At each of the couple’s companies, the leadership teams have embraced the Four Decisions every company must get right to scale: People, Strategy, Execution and Cash.
In focusing on People, each company has created a clear career path for employees. Valor, for instance, has a full-time “dream manager” to help team members identify their aspirations—and go after them. “The focus is working with our team to help them dream—and achieve their dreams,” says Simer.
Team members who want to rise through the ranks can sign up for a leadership academy that helps them develop the skills that will prepare them for their next role. The company’s integration of the Scaling Up model with LEAN helps everyone focus on “continuous improvement,” says Simer.
Currently, 90% of roles at Valor are filled from within, and with the companies very successful in recruiting diverse hires, 74% of managers are now women and minorities. “Everyone is getting their fair shot,” says Mayo.
Retaining and cultivating on-staff talent has paid off, because it means the companies don’t have to employ salespeople. Rather than think like order-takers, all team members have been trained to look for ways to help customers solve their problems proactively. That brings in a steady stream of new business organically. “They know the customer, ” says Simer.
Global Market Innovators, the newest company, has embraced a Brand Promise that is centered on the people whose lives it touches: “Relentless focus on your success.” The company uses the eNPS, a measure of worker satisfaction, and employee-retention figures to measure how well it is doing in supporting employees and uses similar measures to track its progress serving customers and the community.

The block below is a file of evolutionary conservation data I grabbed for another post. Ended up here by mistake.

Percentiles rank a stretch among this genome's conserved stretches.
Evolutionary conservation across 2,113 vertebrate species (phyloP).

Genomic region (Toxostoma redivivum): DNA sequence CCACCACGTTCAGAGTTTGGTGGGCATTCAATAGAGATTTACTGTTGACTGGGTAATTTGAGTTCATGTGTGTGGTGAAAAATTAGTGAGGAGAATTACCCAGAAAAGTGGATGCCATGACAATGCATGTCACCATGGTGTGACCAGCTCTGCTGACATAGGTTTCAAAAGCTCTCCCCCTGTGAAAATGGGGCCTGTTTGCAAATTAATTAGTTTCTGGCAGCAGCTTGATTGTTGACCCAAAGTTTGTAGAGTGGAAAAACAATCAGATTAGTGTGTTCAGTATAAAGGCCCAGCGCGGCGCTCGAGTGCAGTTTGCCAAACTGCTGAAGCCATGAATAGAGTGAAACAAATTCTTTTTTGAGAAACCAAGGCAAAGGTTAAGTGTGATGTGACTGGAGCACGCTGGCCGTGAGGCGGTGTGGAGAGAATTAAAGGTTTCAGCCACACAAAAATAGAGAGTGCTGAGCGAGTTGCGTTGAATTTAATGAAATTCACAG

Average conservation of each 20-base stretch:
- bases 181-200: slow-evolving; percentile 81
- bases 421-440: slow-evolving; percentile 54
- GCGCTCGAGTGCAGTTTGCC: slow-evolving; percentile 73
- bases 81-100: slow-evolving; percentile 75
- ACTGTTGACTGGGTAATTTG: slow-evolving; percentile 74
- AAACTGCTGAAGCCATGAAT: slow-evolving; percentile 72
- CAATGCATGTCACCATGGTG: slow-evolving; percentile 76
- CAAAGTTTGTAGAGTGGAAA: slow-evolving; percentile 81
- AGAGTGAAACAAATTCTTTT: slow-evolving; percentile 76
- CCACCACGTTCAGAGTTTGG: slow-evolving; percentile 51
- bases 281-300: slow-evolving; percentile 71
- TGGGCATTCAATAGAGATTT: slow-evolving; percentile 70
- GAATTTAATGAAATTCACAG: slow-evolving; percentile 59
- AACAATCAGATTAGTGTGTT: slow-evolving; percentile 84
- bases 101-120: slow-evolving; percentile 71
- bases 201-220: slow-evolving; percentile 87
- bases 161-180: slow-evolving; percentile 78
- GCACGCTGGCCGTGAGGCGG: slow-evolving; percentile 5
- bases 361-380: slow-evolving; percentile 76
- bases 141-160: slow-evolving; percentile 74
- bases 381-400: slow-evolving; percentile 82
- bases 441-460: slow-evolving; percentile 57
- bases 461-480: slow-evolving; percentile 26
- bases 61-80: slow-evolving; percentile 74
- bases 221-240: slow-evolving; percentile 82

To make sure the companies meet critical metrics, all of the companies rely on a morning Daily Huddle for the leadership team. Meetings start with the sharing of good news and quickly pivot to meeting KPIs. “Execution is really the key to everything we do,” says Simer.
The Mayos rely on combination of Scaling Up, the LEAN methodology and toolset, and Topgrading to execute many of their initiatives in a system called the Valor Way. “We document the process for every change we make and follow the process to make sure it’s integrated to the desired outcome,” Simer says.
The companies also set Quarterly Themes to motivate everyone to meet key goals, which flow out of Rocks the company has set, such as their employee-retention goals.
For instance, the Mayo Group adopted a holiday theme for Q4 2020 across all of its businesses, in which each month the focus is on a different seasonal holiday. Employees are currently submitting photos for a best Halloween makeup contest; the winners will be announced in the company’s monthly newsletter. “The biggest thing we’re doing is making sure our employees are not burned out,” says Simer, well aware of the pressures of the pandemic.
Keeping cash flowing
With all four companies growing rapidly, Cash is always top of mind for the companies’ leadership teams. Each company has built dashboards focused on its KPIs to ensure each customer is profitable. “We make sure that, from a financial side, we are accommodating both our customer and our business needs,” says Simer.
Having enough cash is important because the Mayo Group is currently focused on an ambitious Big Hairy Audacious Goal (BHAG): 10,000 employees by 2025.
“We see a big opportunity in an industry where companies overpromise and underdeliver,” says Simer. “We underpromise and overdeliver.”
If the Mayo Group can continue to stay focused on turning its people, its customers and its community into raving fans, it has a good shot at achieving that goal—and having the social impact the Mayos want. “As entrepreneurs, we want to change the future for the better,” says Simer.